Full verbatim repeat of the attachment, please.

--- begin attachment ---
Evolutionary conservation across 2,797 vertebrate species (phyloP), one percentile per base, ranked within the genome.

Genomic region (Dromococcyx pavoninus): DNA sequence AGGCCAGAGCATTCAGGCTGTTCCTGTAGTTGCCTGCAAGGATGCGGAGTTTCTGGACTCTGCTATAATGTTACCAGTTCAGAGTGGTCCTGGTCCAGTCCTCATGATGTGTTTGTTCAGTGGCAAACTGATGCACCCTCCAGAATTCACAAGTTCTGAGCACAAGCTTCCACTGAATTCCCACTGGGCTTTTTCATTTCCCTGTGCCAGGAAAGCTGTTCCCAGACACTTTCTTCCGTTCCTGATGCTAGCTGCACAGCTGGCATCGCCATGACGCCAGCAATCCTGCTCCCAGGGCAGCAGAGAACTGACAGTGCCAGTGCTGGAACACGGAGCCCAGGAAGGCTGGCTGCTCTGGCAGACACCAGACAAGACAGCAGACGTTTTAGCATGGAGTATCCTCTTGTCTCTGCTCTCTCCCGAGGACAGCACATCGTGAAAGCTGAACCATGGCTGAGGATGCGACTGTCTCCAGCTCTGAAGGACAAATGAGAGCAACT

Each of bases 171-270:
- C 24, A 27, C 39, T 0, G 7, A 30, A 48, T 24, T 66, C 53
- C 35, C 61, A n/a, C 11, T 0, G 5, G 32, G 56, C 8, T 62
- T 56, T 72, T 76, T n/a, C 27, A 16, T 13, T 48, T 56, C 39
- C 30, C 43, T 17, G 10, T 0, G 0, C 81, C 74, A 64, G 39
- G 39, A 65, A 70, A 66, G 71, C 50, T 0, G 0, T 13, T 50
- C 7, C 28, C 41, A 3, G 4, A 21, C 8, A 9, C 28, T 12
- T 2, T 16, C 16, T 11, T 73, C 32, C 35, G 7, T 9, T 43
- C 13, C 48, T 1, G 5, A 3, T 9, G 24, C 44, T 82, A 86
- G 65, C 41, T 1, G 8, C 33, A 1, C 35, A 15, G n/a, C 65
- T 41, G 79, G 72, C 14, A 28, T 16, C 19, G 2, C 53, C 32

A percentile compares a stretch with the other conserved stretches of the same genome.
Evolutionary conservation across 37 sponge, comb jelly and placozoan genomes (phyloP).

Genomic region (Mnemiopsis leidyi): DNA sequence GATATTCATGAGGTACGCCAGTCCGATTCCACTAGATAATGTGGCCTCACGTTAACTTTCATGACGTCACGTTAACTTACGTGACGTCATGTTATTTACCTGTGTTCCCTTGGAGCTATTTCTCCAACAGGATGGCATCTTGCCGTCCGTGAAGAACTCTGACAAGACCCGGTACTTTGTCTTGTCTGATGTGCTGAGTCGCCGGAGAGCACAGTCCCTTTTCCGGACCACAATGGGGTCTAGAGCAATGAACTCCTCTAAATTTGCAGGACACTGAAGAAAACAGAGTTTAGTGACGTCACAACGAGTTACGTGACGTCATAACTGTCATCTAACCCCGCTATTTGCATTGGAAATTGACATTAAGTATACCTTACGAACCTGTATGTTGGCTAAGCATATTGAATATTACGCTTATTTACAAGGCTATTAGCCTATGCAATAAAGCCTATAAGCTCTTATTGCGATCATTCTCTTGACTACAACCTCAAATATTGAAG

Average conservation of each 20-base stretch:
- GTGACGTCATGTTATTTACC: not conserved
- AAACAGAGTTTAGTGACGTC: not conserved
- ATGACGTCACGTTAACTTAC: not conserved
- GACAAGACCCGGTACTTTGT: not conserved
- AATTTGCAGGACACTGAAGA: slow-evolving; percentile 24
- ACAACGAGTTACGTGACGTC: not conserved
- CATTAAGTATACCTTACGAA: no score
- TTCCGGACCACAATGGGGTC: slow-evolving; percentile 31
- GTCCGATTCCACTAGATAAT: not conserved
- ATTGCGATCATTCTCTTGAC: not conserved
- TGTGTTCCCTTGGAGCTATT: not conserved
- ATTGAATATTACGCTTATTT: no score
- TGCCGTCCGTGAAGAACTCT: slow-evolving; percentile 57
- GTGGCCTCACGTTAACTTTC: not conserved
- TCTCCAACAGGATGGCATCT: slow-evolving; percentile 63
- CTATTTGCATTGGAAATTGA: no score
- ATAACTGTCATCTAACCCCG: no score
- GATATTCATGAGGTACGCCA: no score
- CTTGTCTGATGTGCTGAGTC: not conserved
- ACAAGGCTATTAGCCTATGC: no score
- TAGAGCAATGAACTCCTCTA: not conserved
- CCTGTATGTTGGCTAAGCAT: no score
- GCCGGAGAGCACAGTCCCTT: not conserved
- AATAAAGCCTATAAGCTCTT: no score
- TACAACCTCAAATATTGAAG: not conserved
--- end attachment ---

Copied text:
Evolutionary conservation across 2,797 vertebrate species (phyloP), one percentile per base, ranked within the genome.

Genomic region (Dromococcyx pavoninus): DNA sequence AGGCCAGAGCATTCAGGCTGTTCCTGTAGTTGCCTGCAAGGATGCGGAGTTTCTGGACTCTGCTATAATGTTACCAGTTCAGAGTGGTCCTGGTCCAGTCCTCATGATGTGTTTGTTCAGTGGCAAACTGATGCACCCTCCAGAATTCACAAGTTCTGAGCACAAGCTTCCACTGAATTCCCACTGGGCTTTTTCATTTCCCTGTGCCAGGAAAGCTGTTCCCAGACACTTTCTTCCGTTCCTGATGCTAGCTGCACAGCTGGCATCGCCATGACGCCAGCAATCCTGCTCCCAGGGCAGCAGAGAACTGACAGTGCCAGTGCTGGAACACGGAGCCCAGGAAGGCTGGCTGCTCTGGCAGACACCAGACAAGACAGCAGACGTTTTAGCATGGAGTATCCTCTTGTCTCTGCTCTCTCCCGAGGACAGCACATCGTGAAAGCTGAACCATGGCTGAGGATGCGACTGTCTCCAGCTCTGAAGGACAAATGAGAGCAACT

Each of bases 171-270:
- C 24, A 27, C 39, T 0, G 7, A 30, A 48, T 24, T 66, C 53
- C 35, C 61, A n/a, C 11, T 0, G 5, G 32, G 56, C 8, T 62
- T 56, T 72, T 76, T n/a, C 27, A 16, T 13, T 48, T 56, C 39
- C 30, C 43, T 17, G 10, T 0, G 0, C 81, C 74, A 64, G 39
- G 39, A 65, A 70, A 66, G 71, C 50, T 0, G 0, T 13, T 50
- C 7, C 28, C 41, A 3, G 4, A 21, C 8, A 9, C 28, T 12
- T 2, T 16, C 16, T 11, T 73, C 32, C 35, G 7, T 9, T 43
- C 13, C 48, T 1, G 5, A 3, T 9, G 24, C 44, T 82, A 86
- G 65, C 41, T 1, G 8, C 33, A 1, C 35, A 15, G n/a, C 65
- T 41, G 79, G 72, C 14, A 28, T 16, C 19, G 2, C 53, C 32

A percentile compares a stretch with the other conserved stretches of the same genome.
Evolutionary conservation across 37 sponge, comb jelly and placozoan genomes (phyloP).

Genomic region (Mnemiopsis leidyi): DNA sequence GATATTCATGAGGTACGCCAGTCCGATTCCACTAGATAATGTGGCCTCACGTTAACTTTCATGACGTCACGTTAACTTACGTGACGTCATGTTATTTACCTGTGTTCCCTTGGAGCTATTTCTCCAACAGGATGGCATCTTGCCGTCCGTGAAGAACTCTGACAAGACCCGGTACTTTGTCTTGTCTGATGTGCTGAGTCGCCGGAGAGCACAGTCCCTTTTCCGGACCACAATGGGGTCTAGAGCAATGAACTCCTCTAAATTTGCAGGACACTGAAGAAAACAGAGTTTAGTGACGTCACAACGAGTTACGTGACGTCATAACTGTCATCTAACCCCGCTATTTGCATTGGAAATTGACATTAAGTATACCTTACGAACCTGTATGTTGGCTAAGCATATTGAATATTACGCTTATTTACAAGGCTATTAGCCTATGCAATAAAGCCTATAAGCTCTTATTGCGATCATTCTCTTGACTACAACCTCAAATATTGAAG

Average conservation of each 20-base stretch:
- GTGACGTCATGTTATTTACC: not conserved
- AAACAGAGTTTAGTGACGTC: not conserved
- ATGACGTCACGTTAACTTAC: not conserved
- GACAAGACCCGGTACTTTGT: not conserved
- AATTTGCAGGACACTGAAGA: slow-evolving; percentile 24
- ACAACGAGTTACGTGACGTC: not conserved
- CATTAAGTATACCTTACGAA: no score
- TTCCGGACCACAATGGGGTC: slow-evolving; percentile 31
- GTCCGATTCCACTAGATAAT: not conserved
- ATTGCGATCATTCTCTTGAC: not conserved
- TGTGTTCCCTTGGAGCTATT: not conserved
- ATTGAATATTACGCTTATTT: no score
- TGCCGTCCGTGAAGAACTCT: slow-evolving; percentile 57
- GTGGCCTCACGTTAACTTTC: not conserved
- TCTCCAACAGGATGGCATCT: slow-evolving; percentile 63
- CTATTTGCATTGGAAATTGA: no score
- ATAACTGTCATCTAACCCCG: no score
- GATATTCATGAGGTACGCCA: no score
- CTTGTCTGATGTGCTGAGTC: not conserved
- ACAAGGCTATTAGCCTATGC: no score
- TAGAGCAATGAACTCCTCTA: not conserved
- CCTGTATGTTGGCTAAGCAT: no score
- GCCGGAGAGCACAGTCCCTT: not conserved
- AATAAAGCCTATAAGCTCTT: no score
- TACAACCTCAAATATTGAAG: not conserved